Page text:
By Mark Palmer
No fooling: Sixty-one years ago — April 1, 1957 — Oklahoma Sooner mat champ Dan Hodge, a Distinguished Member inducted into the National Wrestling Hall of Fame in the Charter Class of 1976, earned a place on the cover of Sports Illustrated … and remains the only amateur wrestler to appear on the cover of the iconic sports magazine in its nearly 66-year history.
Because it’s a once-in-a-most-of-our-lifetimes event for a wrestler to make the SI cover, InterMat thought it would be appropriate to honor this incredible milestone … by taking a look back at the cover story and a couple other times Hodge appeared within the pages of Sports Illustrated.
“Are you sure Hodge is the one and only wrestler on the SI cover?”
Before we get too far along, let’s share some basic ground rules for this article.
Some of you might be able to name an MMA star, NFL player or pro wrestler who once wrestled in high school or college, and was featured on a Sports Illustrated cover. Unless the guy you’re thinking of appeared as an amateur wrestler and not years later as a professional athlete or sports entertainment personality, that doesn’t count for our purposes. So don’t expect InterMat to do a story about any of those cover boys.
Then there are you doubting Thomases, who are immediately thinking of names of high-achieving amateur wrestlers and Distinguished Members of the Hall of Fame who surely must have been the subject of SI cover stories: Doug Blubaugh. Dan Gable. John Smith. Pat Smith, Cael Sanderson. Rulon Gardner. The answer is no, nope, sorry. None of these mat superstars has, to our knowledge, graced the SI cover.
(If you have an actual Sports Illustrated magazine cover that features an amateur wrestler as an amateur wrestler, we’d like to see it. Note: regional special editions don’t count.)
And, for the smart aleck who says, “Woah, what about the other wrestler on the SI cover with Dan?” … well, all I can say is, “Point taken.” To our knowledge, the other wrestler is Rex Edgar, teammate of Hodge’s at University of Oklahoma who placed third at 167 pounds at the 1957 NCAAs and who received the Lifetime Service to Wrestling award from the Oklahoma Chapter of the Hall of Fame in 2015.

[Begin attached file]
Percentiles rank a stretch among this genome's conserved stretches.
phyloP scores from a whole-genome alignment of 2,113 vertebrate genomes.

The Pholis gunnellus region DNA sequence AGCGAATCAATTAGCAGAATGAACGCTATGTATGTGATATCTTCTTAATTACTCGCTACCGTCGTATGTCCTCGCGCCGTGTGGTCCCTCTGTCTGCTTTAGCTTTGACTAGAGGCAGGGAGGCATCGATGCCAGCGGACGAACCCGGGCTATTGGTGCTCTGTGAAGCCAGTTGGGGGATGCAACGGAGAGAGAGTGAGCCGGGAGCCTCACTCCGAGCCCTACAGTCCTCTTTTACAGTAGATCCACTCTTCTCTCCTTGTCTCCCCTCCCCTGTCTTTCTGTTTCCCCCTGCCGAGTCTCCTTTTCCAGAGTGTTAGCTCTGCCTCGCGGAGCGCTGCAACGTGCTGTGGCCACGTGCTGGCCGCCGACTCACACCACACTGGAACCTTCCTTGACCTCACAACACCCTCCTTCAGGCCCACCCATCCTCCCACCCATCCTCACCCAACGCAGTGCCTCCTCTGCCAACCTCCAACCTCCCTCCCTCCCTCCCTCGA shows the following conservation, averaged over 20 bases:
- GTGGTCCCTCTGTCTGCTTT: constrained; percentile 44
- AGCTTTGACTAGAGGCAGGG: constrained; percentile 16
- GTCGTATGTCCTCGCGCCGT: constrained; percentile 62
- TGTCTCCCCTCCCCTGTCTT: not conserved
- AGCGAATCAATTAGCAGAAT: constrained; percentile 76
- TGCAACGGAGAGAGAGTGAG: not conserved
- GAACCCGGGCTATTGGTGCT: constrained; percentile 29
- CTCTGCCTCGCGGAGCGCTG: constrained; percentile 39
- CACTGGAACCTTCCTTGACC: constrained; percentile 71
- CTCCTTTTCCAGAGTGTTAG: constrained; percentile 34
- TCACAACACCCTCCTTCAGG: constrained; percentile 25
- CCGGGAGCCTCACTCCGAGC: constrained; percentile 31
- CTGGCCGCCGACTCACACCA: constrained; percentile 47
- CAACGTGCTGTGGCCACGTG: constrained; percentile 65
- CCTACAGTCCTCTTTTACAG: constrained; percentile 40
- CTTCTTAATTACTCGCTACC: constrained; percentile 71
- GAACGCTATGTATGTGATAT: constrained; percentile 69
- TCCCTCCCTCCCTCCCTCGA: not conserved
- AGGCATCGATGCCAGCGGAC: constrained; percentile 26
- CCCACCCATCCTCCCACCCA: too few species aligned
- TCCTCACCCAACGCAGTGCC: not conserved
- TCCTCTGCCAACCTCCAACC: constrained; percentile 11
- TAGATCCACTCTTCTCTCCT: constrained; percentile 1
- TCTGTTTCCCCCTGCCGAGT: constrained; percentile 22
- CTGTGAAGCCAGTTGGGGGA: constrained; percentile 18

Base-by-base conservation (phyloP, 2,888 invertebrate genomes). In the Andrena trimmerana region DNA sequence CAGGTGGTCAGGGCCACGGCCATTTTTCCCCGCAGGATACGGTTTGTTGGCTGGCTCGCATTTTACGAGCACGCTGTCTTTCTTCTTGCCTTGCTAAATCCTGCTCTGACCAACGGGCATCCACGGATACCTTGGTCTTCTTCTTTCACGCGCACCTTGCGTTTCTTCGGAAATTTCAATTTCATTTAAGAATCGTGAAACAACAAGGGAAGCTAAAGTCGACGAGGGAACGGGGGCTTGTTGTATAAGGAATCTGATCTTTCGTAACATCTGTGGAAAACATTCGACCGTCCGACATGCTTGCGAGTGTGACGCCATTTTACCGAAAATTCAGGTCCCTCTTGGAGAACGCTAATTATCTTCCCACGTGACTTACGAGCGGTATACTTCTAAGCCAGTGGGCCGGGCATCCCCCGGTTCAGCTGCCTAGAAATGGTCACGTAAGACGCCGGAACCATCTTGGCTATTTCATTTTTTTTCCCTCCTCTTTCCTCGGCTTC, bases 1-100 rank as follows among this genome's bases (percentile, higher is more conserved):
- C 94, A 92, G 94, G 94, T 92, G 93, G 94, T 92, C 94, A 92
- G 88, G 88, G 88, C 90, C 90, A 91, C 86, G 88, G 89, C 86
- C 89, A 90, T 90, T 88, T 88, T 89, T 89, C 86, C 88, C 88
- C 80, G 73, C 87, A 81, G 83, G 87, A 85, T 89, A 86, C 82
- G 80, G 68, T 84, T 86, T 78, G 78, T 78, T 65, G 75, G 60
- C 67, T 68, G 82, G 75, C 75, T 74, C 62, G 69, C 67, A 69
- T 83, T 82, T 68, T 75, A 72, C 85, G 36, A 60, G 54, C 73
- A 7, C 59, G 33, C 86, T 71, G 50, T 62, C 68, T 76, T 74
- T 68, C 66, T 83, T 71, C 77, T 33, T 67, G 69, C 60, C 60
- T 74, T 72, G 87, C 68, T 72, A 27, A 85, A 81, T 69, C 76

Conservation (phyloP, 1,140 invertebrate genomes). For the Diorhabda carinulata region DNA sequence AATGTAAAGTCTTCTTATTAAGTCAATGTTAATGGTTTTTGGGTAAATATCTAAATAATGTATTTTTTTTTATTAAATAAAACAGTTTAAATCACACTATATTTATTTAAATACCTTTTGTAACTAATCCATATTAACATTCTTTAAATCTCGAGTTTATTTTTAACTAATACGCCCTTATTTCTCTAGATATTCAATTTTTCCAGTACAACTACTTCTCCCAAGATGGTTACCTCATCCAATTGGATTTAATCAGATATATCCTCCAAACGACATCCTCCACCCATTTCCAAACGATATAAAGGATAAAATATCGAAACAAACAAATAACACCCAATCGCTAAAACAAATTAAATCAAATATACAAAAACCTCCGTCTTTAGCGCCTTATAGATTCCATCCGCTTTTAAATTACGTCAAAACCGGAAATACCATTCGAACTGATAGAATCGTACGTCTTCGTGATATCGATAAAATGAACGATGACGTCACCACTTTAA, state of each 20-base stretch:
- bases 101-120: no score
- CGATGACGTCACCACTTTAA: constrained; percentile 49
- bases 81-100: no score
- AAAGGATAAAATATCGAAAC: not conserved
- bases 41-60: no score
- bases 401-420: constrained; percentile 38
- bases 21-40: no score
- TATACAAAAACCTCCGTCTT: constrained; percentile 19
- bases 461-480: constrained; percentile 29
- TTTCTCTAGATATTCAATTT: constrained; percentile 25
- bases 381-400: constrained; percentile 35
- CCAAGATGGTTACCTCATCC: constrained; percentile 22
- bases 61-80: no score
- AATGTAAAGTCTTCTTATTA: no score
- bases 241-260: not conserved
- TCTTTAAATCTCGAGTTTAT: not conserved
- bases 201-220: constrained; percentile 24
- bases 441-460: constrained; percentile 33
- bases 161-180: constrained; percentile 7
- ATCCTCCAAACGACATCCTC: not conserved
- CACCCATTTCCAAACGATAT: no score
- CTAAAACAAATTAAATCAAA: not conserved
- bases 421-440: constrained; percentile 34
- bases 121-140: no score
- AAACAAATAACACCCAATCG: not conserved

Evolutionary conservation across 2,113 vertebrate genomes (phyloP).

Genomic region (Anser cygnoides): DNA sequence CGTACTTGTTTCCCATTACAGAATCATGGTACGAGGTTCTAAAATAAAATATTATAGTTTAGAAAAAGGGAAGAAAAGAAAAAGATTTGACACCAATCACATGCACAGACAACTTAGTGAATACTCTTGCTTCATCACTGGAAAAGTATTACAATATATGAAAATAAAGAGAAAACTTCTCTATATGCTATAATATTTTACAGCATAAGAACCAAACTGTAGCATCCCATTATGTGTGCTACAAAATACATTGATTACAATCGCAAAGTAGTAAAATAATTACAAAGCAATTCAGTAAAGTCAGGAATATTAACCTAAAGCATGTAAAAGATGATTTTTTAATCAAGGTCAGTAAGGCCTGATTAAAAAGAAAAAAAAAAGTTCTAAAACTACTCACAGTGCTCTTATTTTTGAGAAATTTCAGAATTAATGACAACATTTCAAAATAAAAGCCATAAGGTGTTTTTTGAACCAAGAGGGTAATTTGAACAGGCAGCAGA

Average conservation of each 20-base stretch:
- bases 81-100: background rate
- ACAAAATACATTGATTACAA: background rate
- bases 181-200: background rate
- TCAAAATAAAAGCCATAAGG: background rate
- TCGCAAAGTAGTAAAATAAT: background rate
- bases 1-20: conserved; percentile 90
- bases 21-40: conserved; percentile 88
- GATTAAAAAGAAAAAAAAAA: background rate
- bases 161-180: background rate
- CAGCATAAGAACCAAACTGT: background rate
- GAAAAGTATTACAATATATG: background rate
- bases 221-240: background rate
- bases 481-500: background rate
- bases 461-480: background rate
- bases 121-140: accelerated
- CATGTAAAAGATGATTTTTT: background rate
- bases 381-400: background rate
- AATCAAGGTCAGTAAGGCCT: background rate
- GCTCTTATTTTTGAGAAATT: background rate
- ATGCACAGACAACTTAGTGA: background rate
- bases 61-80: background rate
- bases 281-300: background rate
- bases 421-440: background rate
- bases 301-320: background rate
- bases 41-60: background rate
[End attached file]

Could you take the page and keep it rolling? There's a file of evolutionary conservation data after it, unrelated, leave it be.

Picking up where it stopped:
A word about Sports Illustrated
Sports Illustrated is arguably the leading newsweekly magazine devoted to covering sports. It was launched in August 1954 … just less than three years before Dan Hodge appeared on the cover. Published by media giant Time, Inc., Sports Illustrated today has a paid circulation of approximately 3,000,000 … with a total readership of nearly 18,000,000. Among the ongoing annual features that have become a hallmark of SI: the Sportsman/Sportsperson of the Year … and the annual Swimsuit Edition which is by far the magazine’s biggest newsstand seller.
From its beginning in the 1950s, Sports Illustrated sought to set itself apart from other sports publications in a couple ways. For starters, unlike many sports magazines and newspapers that focus on local athletes, teams and events, SI has an international perspective, covering teams and sporting events from around the world. In addition, the magazine provides more than a report of scores and player trades and other news that are the focus of most daily newspapers, sports websites and cable sports channels such as ESPN … instead, providing at least one long-form, in-depth feature story on a particular athlete or event. The Dan Hodge cover story in the April 1, 1957 issue of Sports Illustrated fits that description.
Dan Hodge: More than a “trophy wrestler”
Some in the wrestling community may only know the name Dan Hodge as gracing the trophy presented each year at this time by WIN magazine and Culture House to the nation’s best collegiate wrestler … without realizing that there is a real guy by that name (still very much alive at age 84) who struck terror in the hearts of high school wrestlers in his native Oklahoma, in college wrestling in the mid-1950s, and at two Olympics (at the 1952 Helsinki and 1956 Melbourne Games).
Dan Allen Hodge was born in May 1932 on a farm outside Perry, Oklahoma. He wrestled at Perry High School — one of the all-time great prep programs in the nation — where he won an Oklahoma state title in 1951. Immediately upon graduation, he signed up for the U.S. Navy, where he was able to continue his wrestling career, earning a spot on the 1952 U.S. Olympic men’s freestyle team. Having completed his service to Uncle Sam, Hodge was heavily recruited by Northwestern University … but the Oklahoma native was persuaded to return to his home state by University of Oklahoma head coach and Hall of Fame Distinguished Member Port Robertson. The Sooners were one of the leading college wrestling programs of that era, and still rank fifth in total number of NCAA team titles won (seven), behind Oklahoma State, University of Iowa, Iowa State and Penn State.